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Maximizing Fuel Efficiency
In a world where the price of fuel is consistently trending upward and the average over-the-road truck gets roughly 6.5 miles per gallon (mpg), some owner-operators are going to great lengths to improve their fuel economy.
With a drive to increase efficiency and minimize fuel consumption, Landstar business capacity owners (BCOs), the company’s term for independent truck owner-operators, are no exception. BCOs Alec Costerus and Steve Kron, who each drive older model trucks, have made it their mission to reduce their trucks’ carbon footprints.
“To achieve double-digit fuel economy you have to pay attention to the minutest details in and around your truck,” says Alec Costerus. “Small changes can make a big difference.”
From side skirts, nose cones and trailer tails, to filling air gaps and removing unnecessary objects and emblems from the truck, both BCOs have spent years seeking maximum fuel efficiency.
“Every little detail matters when it comes to aerodynamics. I even go as far as to remove things that don’t need to be on the outside of the truck, like extra door handles and emblems,” says Kron. “Everything is in compliance, the things I remove aren’t necessary. When it comes down to details, the items take away from the aerodynamics of the truck.”
In addition to the tools available to improve aerodynamics on their trucks, advancements in wind speed, tire pressure and cargo weight monitoring technologies make the return on their fuel-saving investments clear.
“All of the technologies out there make it so much easier to track everything – and a lot of it is mobile app-based and free for owner-operators to use,” says Kron. “I wish these technologies were around when I started down this path 10 years ago – data on weight, wind and tire pressure helps me run my businesses better.”
Kron, a Million Mile Safe Driver who leased to Landstar in 1992, drives a 2001 International IHC 9400, achieving a steady 10 mpg fuel economy that he says pumps up his revenue.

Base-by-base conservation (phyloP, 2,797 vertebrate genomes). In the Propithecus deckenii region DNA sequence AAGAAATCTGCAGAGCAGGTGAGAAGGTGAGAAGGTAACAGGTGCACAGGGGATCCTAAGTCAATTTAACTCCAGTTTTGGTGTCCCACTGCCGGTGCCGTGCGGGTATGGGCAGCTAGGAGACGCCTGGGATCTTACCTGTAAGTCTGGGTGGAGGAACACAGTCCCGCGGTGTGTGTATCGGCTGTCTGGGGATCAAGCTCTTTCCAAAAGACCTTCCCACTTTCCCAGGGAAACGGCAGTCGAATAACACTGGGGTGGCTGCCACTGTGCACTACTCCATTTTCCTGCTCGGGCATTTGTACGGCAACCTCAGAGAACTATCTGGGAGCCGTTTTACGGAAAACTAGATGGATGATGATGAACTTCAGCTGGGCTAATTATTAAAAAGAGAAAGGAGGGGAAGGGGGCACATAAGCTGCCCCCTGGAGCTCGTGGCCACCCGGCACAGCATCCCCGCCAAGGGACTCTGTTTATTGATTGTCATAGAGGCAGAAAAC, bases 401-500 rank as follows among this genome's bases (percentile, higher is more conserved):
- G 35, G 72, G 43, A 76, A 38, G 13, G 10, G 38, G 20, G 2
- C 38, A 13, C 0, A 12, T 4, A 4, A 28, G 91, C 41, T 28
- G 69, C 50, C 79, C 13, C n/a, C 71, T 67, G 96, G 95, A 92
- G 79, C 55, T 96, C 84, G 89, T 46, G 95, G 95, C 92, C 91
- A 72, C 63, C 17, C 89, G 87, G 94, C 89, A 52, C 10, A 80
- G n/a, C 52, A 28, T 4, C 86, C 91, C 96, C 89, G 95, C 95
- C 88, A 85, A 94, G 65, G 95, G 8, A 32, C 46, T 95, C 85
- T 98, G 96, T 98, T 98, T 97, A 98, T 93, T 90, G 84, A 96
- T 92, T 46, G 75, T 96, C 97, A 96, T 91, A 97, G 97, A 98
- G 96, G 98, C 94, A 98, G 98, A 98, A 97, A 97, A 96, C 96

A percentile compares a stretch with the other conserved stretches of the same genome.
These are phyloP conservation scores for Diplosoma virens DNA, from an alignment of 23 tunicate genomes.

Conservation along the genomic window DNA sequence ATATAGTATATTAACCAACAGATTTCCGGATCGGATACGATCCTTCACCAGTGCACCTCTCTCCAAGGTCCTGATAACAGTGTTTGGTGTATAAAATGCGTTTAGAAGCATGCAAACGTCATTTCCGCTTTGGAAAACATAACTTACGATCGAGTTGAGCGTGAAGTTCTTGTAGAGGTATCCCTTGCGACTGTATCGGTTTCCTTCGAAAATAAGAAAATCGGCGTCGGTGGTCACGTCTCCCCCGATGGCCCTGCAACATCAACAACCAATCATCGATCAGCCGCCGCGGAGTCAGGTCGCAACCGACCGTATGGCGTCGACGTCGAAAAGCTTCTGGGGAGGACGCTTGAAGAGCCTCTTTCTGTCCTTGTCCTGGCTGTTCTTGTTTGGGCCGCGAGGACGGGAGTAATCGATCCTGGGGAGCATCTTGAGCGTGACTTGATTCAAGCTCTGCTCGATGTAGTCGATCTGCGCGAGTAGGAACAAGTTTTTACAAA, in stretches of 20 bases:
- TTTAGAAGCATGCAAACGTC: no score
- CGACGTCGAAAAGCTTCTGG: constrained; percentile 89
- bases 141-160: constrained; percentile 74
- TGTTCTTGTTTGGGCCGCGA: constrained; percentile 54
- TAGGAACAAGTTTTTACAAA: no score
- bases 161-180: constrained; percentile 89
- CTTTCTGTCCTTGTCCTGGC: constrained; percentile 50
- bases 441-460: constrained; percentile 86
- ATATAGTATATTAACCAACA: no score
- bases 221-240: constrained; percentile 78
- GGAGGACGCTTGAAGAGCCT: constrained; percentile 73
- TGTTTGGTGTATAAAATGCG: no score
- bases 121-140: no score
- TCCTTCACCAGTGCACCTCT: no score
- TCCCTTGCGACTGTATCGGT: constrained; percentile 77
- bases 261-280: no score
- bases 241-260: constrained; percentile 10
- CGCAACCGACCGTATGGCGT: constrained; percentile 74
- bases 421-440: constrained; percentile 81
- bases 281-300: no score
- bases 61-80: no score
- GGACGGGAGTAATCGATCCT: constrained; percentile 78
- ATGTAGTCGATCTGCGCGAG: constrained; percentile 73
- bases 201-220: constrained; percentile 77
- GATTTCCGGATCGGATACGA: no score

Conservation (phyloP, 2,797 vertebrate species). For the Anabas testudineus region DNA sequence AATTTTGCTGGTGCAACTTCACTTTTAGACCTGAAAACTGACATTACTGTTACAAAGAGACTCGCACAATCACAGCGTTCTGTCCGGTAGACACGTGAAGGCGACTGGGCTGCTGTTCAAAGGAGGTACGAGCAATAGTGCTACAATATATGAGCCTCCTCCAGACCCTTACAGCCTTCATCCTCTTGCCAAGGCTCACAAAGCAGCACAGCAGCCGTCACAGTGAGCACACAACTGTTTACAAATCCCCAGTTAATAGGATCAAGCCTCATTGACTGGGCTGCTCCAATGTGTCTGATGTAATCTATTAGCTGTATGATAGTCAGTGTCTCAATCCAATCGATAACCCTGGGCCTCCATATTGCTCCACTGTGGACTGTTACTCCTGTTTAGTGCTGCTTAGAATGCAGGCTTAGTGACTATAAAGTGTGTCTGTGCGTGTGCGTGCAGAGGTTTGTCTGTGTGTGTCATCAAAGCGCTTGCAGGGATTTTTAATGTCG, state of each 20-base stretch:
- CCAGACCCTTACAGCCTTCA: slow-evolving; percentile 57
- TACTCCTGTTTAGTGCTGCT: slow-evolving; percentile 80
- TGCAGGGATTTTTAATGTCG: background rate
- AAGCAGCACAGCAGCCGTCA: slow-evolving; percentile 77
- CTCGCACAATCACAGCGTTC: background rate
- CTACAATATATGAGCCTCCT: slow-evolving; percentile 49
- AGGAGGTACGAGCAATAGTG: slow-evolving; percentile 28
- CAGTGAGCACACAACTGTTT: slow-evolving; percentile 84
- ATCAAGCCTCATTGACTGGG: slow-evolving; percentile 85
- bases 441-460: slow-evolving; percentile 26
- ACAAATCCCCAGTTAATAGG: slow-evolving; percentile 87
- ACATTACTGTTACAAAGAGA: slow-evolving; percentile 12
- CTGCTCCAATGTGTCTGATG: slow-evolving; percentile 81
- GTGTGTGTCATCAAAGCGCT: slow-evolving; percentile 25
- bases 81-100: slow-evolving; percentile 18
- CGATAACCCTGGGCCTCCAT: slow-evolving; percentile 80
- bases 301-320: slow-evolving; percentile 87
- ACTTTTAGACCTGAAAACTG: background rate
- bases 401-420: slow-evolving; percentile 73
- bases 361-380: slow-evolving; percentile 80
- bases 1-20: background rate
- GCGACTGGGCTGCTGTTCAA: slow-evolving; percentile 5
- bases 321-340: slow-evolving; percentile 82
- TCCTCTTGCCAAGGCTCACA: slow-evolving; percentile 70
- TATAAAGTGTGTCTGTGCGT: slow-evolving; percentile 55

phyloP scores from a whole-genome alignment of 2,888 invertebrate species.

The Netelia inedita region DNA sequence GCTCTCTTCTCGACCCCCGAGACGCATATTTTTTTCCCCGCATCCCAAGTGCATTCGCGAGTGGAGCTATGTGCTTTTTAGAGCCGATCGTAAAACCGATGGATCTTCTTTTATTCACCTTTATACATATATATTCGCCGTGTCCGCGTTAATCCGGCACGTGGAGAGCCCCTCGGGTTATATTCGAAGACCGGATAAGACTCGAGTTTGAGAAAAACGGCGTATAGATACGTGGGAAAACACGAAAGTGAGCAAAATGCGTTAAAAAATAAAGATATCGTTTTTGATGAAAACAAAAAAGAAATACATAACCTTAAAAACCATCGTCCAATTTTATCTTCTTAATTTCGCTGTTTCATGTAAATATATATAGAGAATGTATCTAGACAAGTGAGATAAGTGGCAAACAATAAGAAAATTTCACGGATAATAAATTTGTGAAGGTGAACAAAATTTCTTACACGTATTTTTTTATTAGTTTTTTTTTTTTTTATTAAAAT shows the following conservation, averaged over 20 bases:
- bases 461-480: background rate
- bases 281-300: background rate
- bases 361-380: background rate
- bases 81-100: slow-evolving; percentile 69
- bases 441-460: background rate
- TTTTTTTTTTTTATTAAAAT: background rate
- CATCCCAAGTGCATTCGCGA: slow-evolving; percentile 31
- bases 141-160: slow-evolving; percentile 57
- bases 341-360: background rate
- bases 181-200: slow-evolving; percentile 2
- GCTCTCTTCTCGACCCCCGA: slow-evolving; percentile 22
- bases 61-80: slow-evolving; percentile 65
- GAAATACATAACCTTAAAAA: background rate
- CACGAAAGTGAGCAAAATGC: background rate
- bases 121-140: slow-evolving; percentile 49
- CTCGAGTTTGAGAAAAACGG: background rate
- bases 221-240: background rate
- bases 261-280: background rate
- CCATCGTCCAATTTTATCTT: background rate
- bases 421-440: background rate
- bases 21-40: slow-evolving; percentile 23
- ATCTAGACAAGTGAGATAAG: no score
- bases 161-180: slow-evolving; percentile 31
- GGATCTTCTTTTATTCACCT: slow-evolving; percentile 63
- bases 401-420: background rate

“On average I can achieve double-digit efficiency,” says Kron. “The time I invest is worth the payback. It’s something I think every BCO should be doing no matter how old the truck. All the money I save on fuel, goes right back into the truck and to other modifications to improve efficiency.”
Costerus, who leased to Landstar in 2013, runs a 2011 Volvo VNL tractor. After years of updates to his truck, he reports running at more than 9 mpg on average.
“You can achieve great fuel economy in an older truck and run as efficiently as some newer models,” says Costerus. “There is so much more to fuel economy than engine horsepower, torque ratings and rear-end ratios. If the winds are right, trailer axel raised, conditions are perfect and everything is aligned properly, my truck will sometimes exceed 11 mpg,” says Costerus.
Both Costerus and Kron have transformed their trucks into fuel saving machines, proving fuel efficiency beyond the national average is possible with the right technology and know-how.
“It is so much better to work smarter, not harder and nowhere is that more applicable than for the hardworking professional truck driver,” says Costerus. “It is important. You are improving your bottom line while preserving the environment.”
All modifications made to Costerus’ and Kron’s trucks are within federal guidelines of the FMCSA and are in compliance with Landstar’s standards.